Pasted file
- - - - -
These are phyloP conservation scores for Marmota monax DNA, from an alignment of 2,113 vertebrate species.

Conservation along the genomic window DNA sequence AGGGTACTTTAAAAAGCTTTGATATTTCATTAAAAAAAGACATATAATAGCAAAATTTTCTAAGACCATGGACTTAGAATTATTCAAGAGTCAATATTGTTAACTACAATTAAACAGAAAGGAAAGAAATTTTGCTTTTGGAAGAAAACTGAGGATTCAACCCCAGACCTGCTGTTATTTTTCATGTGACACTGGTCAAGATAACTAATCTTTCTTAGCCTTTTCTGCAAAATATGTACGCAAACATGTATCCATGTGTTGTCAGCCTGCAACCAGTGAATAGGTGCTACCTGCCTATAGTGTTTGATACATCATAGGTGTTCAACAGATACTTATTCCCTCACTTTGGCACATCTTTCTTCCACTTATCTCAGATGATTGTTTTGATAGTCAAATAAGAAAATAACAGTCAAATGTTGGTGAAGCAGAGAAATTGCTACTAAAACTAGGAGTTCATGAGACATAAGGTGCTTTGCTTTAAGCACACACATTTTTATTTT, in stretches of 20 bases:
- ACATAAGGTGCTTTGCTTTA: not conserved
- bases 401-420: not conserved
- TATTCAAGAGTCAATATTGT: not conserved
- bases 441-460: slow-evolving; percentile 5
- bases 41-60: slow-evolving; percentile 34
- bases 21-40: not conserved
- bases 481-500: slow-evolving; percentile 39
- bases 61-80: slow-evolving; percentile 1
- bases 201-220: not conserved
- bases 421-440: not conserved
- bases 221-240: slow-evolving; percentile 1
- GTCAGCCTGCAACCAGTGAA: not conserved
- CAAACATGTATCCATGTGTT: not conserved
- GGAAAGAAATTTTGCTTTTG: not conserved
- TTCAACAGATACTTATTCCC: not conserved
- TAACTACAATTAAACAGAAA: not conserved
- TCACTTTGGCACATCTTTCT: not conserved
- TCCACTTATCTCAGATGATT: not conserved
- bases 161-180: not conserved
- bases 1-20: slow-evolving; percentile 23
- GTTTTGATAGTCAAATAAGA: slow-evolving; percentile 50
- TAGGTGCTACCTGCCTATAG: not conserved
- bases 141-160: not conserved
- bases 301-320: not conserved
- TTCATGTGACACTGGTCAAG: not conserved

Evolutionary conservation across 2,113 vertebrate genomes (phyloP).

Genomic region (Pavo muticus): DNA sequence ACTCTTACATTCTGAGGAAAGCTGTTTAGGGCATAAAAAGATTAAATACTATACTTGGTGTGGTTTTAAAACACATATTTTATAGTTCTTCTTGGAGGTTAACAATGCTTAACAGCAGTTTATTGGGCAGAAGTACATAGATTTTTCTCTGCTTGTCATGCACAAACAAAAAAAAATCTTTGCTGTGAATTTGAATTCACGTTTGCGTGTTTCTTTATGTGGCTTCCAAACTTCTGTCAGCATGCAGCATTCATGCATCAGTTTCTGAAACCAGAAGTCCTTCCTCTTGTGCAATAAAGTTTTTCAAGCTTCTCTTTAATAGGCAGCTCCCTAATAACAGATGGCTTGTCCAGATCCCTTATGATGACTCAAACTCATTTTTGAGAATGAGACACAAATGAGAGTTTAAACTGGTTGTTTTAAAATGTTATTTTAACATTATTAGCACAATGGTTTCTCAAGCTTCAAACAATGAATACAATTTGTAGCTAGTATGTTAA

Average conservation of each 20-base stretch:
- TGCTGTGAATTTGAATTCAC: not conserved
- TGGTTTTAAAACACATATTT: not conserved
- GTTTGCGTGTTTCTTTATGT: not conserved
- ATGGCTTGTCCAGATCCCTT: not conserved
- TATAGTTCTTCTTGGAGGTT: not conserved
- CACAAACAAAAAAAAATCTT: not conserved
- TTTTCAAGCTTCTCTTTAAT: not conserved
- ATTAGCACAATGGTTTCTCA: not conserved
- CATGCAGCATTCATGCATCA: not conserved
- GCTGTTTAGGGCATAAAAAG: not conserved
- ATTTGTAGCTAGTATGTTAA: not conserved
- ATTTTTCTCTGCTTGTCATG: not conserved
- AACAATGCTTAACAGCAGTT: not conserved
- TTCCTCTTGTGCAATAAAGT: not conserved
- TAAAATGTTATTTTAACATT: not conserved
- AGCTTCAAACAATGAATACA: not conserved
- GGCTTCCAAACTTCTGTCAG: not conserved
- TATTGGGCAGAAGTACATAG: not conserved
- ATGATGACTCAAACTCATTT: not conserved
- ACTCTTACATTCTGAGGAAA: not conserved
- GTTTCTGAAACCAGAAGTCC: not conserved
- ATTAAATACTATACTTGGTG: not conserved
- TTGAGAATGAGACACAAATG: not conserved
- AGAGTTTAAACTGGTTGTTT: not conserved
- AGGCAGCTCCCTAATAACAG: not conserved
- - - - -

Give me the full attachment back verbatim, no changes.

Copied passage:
These are phyloP conservation scores for Marmota monax DNA, from an alignment of 2,113 vertebrate species.

Conservation along the genomic window DNA sequence AGGGTACTTTAAAAAGCTTTGATATTTCATTAAAAAAAGACATATAATAGCAAAATTTTCTAAGACCATGGACTTAGAATTATTCAAGAGTCAATATTGTTAACTACAATTAAACAGAAAGGAAAGAAATTTTGCTTTTGGAAGAAAACTGAGGATTCAACCCCAGACCTGCTGTTATTTTTCATGTGACACTGGTCAAGATAACTAATCTTTCTTAGCCTTTTCTGCAAAATATGTACGCAAACATGTATCCATGTGTTGTCAGCCTGCAACCAGTGAATAGGTGCTACCTGCCTATAGTGTTTGATACATCATAGGTGTTCAACAGATACTTATTCCCTCACTTTGGCACATCTTTCTTCCACTTATCTCAGATGATTGTTTTGATAGTCAAATAAGAAAATAACAGTCAAATGTTGGTGAAGCAGAGAAATTGCTACTAAAACTAGGAGTTCATGAGACATAAGGTGCTTTGCTTTAAGCACACACATTTTTATTTT, in stretches of 20 bases:
- ACATAAGGTGCTTTGCTTTA: not conserved
- bases 401-420: not conserved
- TATTCAAGAGTCAATATTGT: not conserved
- bases 441-460: slow-evolving; percentile 5
- bases 41-60: slow-evolving; percentile 34
- bases 21-40: not conserved
- bases 481-500: slow-evolving; percentile 39
- bases 61-80: slow-evolving; percentile 1
- bases 201-220: not conserved
- bases 421-440: not conserved
- bases 221-240: slow-evolving; percentile 1
- GTCAGCCTGCAACCAGTGAA: not conserved
- CAAACATGTATCCATGTGTT: not conserved
- GGAAAGAAATTTTGCTTTTG: not conserved
- TTCAACAGATACTTATTCCC: not conserved
- TAACTACAATTAAACAGAAA: not conserved
- TCACTTTGGCACATCTTTCT: not conserved
- TCCACTTATCTCAGATGATT: not conserved
- bases 161-180: not conserved
- bases 1-20: slow-evolving; percentile 23
- GTTTTGATAGTCAAATAAGA: slow-evolving; percentile 50
- TAGGTGCTACCTGCCTATAG: not conserved
- bases 141-160: not conserved
- bases 301-320: not conserved
- TTCATGTGACACTGGTCAAG: not conserved

Evolutionary conservation across 2,113 vertebrate genomes (phyloP).

Genomic region (Pavo muticus): DNA sequence ACTCTTACATTCTGAGGAAAGCTGTTTAGGGCATAAAAAGATTAAATACTATACTTGGTGTGGTTTTAAAACACATATTTTATAGTTCTTCTTGGAGGTTAACAATGCTTAACAGCAGTTTATTGGGCAGAAGTACATAGATTTTTCTCTGCTTGTCATGCACAAACAAAAAAAAATCTTTGCTGTGAATTTGAATTCACGTTTGCGTGTTTCTTTATGTGGCTTCCAAACTTCTGTCAGCATGCAGCATTCATGCATCAGTTTCTGAAACCAGAAGTCCTTCCTCTTGTGCAATAAAGTTTTTCAAGCTTCTCTTTAATAGGCAGCTCCCTAATAACAGATGGCTTGTCCAGATCCCTTATGATGACTCAAACTCATTTTTGAGAATGAGACACAAATGAGAGTTTAAACTGGTTGTTTTAAAATGTTATTTTAACATTATTAGCACAATGGTTTCTCAAGCTTCAAACAATGAATACAATTTGTAGCTAGTATGTTAA

Average conservation of each 20-base stretch:
- TGCTGTGAATTTGAATTCAC: not conserved
- TGGTTTTAAAACACATATTT: not conserved
- GTTTGCGTGTTTCTTTATGT: not conserved
- ATGGCTTGTCCAGATCCCTT: not conserved
- TATAGTTCTTCTTGGAGGTT: not conserved
- CACAAACAAAAAAAAATCTT: not conserved
- TTTTCAAGCTTCTCTTTAAT: not conserved
- ATTAGCACAATGGTTTCTCA: not conserved
- CATGCAGCATTCATGCATCA: not conserved
- GCTGTTTAGGGCATAAAAAG: not conserved
- ATTTGTAGCTAGTATGTTAA: not conserved
- ATTTTTCTCTGCTTGTCATG: not conserved
- AACAATGCTTAACAGCAGTT: not conserved
- TTCCTCTTGTGCAATAAAGT: not conserved
- TAAAATGTTATTTTAACATT: not conserved
- AGCTTCAAACAATGAATACA: not conserved
- GGCTTCCAAACTTCTGTCAG: not conserved
- TATTGGGCAGAAGTACATAG: not conserved
- ATGATGACTCAAACTCATTT: not conserved
- ACTCTTACATTCTGAGGAAA: not conserved
- GTTTCTGAAACCAGAAGTCC: not conserved
- ATTAAATACTATACTTGGTG: not conserved
- TTGAGAATGAGACACAAATG: not conserved
- AGAGTTTAAACTGGTTGTTT: not conserved
- AGGCAGCTCCCTAATAACAG: not conserved